UK

There was a net inflow of 46,000 UK citizens, as an estimated 136,000 who returned home exceeded the estimate of 90,000 who emigrated from the UK. Of those coming back to the UK, 47,000 came to work, 8,000 to join family and 81,000 for other reasons. This compares with net inflows of 4,000 and 11,000 in the two preceding years.

Health warnings

The ONS provides a range of health warnings for this data set, labelling the numbers as ‘experimental and provisional’, as well as relating to an unusual year for international migration. The numbers were affected by the coronavirus pandemic, the settlement schemes for Ukrainians, Afghans and Hong Kong residents, and by the ending in the preceding year of free movement for EU citizens wishing to come to the UK and for UK citizens to live and work in the EU.

From an economic perspective, Chancellor Jeremy Hunt will no doubt be pleased at the additional workers that have arrived in the UK at a time of labour shortages, as well as the success of the university sector in attracting international students, some of whom are likely to stay at the end of their courses to work. Many of those arriving to join family or for other reasons will also join the workforce, further helping to grow economic activity.

With a national workforce that would shrink otherwise and many businesses calling for more freedom to recruit from overseas, the Chancellor may well be hoping for higher levels of migration to continue – even if some of his ministerial colleagues are likely to be less than positive about this possibility.

This chart was originally published by ICAEW.

ICAEW chart of the week: School-age demographic change

This week’s chart illustrates how the number of 10 year-olds in the UK is expected to fall sharply over the rest of the decade, just as the number of 18 year-olds is expected to peak in 2030.

School-age children

10 year-olds

2022: 855,000
2023: 831,000
2024: 813,000 
2025: 807,000
2026: 808,000
2027: 783,000
2028: 759,000
2029: 730,000
2030: 702,000

18 year-olds

2022: 741,000 
2023: 752,000
2024: 781,000
2025: 797,000
2026: 824,000
2027: 817,000
2028: 826,000
2029: 841,000
2030: 855,000

The Office for National Statistics UK Population Estimate for July 2020 reports that there were 855,000 children in the cohort who will be 10 years old next year when most of them will be entering their final year of primary school. A falling birth rate since 2012 means that the numbers of 10-year-olds will fall by 18% over the following eight years to 702,000 in 2030, with a consequent drop in the number of primary school places that will be needed in the coming decade:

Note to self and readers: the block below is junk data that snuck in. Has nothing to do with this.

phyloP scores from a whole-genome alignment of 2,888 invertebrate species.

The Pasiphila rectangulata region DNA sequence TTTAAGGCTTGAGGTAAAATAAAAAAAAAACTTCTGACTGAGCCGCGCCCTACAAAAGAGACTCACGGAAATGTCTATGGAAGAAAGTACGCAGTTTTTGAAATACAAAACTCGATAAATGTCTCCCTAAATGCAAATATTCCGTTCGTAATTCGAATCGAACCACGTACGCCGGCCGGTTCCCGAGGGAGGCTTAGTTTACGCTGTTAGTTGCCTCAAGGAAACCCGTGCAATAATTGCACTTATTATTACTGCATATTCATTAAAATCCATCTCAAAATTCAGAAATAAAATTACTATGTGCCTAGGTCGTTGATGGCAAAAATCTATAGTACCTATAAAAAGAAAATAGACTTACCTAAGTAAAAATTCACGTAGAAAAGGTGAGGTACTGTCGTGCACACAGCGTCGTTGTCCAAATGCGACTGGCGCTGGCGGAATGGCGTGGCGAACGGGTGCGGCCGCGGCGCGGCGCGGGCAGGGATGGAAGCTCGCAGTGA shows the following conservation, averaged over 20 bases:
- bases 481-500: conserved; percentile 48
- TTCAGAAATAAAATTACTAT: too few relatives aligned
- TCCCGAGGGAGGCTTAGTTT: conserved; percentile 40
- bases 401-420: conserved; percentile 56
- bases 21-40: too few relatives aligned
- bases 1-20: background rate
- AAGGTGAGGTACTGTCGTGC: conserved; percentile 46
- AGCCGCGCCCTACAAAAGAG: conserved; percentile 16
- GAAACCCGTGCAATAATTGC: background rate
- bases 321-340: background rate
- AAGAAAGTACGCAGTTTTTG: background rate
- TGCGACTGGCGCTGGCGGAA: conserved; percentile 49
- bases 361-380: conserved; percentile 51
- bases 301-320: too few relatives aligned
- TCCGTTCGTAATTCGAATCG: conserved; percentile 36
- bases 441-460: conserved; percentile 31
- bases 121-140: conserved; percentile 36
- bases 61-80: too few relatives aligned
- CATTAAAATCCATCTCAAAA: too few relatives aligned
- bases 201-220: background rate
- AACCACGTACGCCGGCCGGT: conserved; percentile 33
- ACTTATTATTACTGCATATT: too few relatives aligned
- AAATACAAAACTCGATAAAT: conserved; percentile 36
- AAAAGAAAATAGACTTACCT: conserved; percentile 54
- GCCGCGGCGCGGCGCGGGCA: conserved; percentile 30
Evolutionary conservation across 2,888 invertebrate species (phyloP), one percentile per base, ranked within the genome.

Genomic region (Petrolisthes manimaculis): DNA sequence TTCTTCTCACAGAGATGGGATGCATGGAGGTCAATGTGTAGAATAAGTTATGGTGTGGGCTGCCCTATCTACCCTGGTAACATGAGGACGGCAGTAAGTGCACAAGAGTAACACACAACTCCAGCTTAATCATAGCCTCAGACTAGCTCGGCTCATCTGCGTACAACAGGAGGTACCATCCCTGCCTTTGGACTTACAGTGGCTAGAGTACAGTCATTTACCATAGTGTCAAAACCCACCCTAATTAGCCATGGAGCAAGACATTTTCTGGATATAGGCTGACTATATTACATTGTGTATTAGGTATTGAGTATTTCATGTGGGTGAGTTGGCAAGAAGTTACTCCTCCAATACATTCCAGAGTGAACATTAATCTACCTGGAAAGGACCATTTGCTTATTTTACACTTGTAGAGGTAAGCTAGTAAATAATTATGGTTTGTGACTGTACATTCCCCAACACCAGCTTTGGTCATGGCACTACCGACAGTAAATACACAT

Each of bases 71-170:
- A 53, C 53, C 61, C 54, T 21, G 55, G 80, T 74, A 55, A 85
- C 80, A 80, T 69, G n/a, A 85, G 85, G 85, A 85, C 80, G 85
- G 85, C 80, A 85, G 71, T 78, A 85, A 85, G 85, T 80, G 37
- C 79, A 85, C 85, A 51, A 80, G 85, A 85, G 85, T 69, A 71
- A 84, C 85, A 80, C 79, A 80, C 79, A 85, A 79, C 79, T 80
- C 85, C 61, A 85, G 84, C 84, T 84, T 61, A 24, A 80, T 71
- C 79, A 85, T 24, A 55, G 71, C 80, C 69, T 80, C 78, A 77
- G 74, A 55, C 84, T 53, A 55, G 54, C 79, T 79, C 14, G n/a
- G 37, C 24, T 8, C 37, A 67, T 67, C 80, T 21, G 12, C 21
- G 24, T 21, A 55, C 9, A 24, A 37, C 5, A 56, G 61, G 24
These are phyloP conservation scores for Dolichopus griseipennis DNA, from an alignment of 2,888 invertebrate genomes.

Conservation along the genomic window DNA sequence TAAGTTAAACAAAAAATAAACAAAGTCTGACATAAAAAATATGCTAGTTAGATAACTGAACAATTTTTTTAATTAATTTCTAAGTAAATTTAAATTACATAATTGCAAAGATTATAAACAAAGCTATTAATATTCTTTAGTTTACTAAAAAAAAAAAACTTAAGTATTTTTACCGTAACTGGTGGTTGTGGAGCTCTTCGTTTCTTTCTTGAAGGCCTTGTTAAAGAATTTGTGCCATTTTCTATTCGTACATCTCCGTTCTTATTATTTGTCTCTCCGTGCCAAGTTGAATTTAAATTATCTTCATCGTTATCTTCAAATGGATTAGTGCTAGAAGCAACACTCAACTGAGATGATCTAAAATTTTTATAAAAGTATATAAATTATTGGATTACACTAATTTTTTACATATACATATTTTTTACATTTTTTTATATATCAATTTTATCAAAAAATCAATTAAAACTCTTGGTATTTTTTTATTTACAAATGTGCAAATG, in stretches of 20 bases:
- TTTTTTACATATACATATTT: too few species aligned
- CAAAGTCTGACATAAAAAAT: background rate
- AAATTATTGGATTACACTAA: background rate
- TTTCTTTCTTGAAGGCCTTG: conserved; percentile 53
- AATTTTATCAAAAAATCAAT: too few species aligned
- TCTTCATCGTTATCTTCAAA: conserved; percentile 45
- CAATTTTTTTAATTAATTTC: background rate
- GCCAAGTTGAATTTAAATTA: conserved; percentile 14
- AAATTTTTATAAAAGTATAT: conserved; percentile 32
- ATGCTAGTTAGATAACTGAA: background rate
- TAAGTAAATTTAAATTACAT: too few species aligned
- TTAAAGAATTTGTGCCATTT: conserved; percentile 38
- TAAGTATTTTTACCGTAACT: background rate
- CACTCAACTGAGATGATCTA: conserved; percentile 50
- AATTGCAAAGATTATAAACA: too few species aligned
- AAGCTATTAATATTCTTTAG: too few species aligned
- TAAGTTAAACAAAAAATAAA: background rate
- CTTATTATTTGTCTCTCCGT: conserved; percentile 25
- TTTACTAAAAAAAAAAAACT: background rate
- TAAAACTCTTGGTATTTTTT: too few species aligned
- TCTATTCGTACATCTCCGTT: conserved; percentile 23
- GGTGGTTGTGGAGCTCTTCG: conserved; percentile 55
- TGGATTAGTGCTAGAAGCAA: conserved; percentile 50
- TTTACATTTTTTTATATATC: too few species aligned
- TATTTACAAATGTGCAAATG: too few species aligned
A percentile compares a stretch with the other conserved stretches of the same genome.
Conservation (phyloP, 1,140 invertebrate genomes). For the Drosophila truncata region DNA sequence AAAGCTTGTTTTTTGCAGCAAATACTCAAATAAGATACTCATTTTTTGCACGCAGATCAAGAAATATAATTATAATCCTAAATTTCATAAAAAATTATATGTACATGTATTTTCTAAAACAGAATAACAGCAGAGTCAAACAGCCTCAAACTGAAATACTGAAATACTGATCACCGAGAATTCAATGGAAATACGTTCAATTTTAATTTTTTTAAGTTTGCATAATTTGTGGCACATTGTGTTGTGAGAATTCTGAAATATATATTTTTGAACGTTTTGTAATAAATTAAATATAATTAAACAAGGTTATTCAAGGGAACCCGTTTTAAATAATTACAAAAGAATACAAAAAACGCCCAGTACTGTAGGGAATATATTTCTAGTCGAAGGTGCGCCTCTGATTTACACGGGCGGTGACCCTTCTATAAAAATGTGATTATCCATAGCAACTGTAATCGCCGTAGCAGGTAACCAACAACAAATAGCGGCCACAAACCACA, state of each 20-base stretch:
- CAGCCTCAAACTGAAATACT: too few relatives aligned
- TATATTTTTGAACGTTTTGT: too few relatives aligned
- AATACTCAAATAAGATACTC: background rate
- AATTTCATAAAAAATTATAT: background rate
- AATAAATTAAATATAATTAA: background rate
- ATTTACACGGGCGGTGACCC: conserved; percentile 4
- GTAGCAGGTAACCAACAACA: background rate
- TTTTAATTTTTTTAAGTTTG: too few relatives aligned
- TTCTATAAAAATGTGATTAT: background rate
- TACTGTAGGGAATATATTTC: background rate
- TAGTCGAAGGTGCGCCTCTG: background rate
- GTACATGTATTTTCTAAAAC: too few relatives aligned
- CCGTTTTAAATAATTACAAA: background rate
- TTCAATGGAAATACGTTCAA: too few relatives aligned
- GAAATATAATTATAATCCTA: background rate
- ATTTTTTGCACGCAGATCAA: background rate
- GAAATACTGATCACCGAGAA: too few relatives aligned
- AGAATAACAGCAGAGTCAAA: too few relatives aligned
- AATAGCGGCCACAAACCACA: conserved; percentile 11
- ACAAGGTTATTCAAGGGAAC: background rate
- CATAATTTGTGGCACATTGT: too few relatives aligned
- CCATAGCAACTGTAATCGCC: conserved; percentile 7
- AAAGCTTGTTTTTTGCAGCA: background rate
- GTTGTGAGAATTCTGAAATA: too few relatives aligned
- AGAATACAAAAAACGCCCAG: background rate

• 2022: 855,000 10 year-olds
  • 2023: 831,000
  • 2024: 813,000 
  • 2025: 807,000
  • 2026: 808,000
  • 2027: 783,000
  • 2028: 759,000
  • 2029: 730,000
  • 2030: 702,000

At the same time, the number of 18 year-olds will grow significantly reaching a peak in 2030 when that cohort of 855,000 will be 18, 15% more than the 741,000 of 18 year-olds in 2022. 

  • 2022: 741,000 18 year-olds 
  • 2023: 752,000
  • 2024: 781,000
  • 2025: 797,000
  • 2026: 824,000
  • 2027: 817,000
  • 2028: 826,000
  • 2029: 841,000
  • 2030: 855,000

The chart was prepared using the numbers of children estimated to be in the UK in 2020 adjusted for time growing up, but without adjustment for migration or the (fortunately) relatively small number of deaths that would be expected to occur over the course of the decade. 

Prior to Brexit and the pandemic, there was a net inflow of around 5,000 a year adding to each age group which, if repeated, would have the effect of reducing the rate of decline in 10 year-olds and increasing the size of the peak in 18 year-olds in 2030. However, with migration potentially having gone into reverse during the pandemic, it is unclear whether net immigration will be as high as it was before.

Either way, one of the first orders of business for new Education Secretary Nadhim Zahawi will be to review the plans to reduce primary school and expand secondary school provision over the next few years, as well as addressing the pressure there will be on universities, colleges and apprenticeships as the bulge of births in the mid-noughties flows through the education system over the coming decade.

This chart was originally published by ICAEW.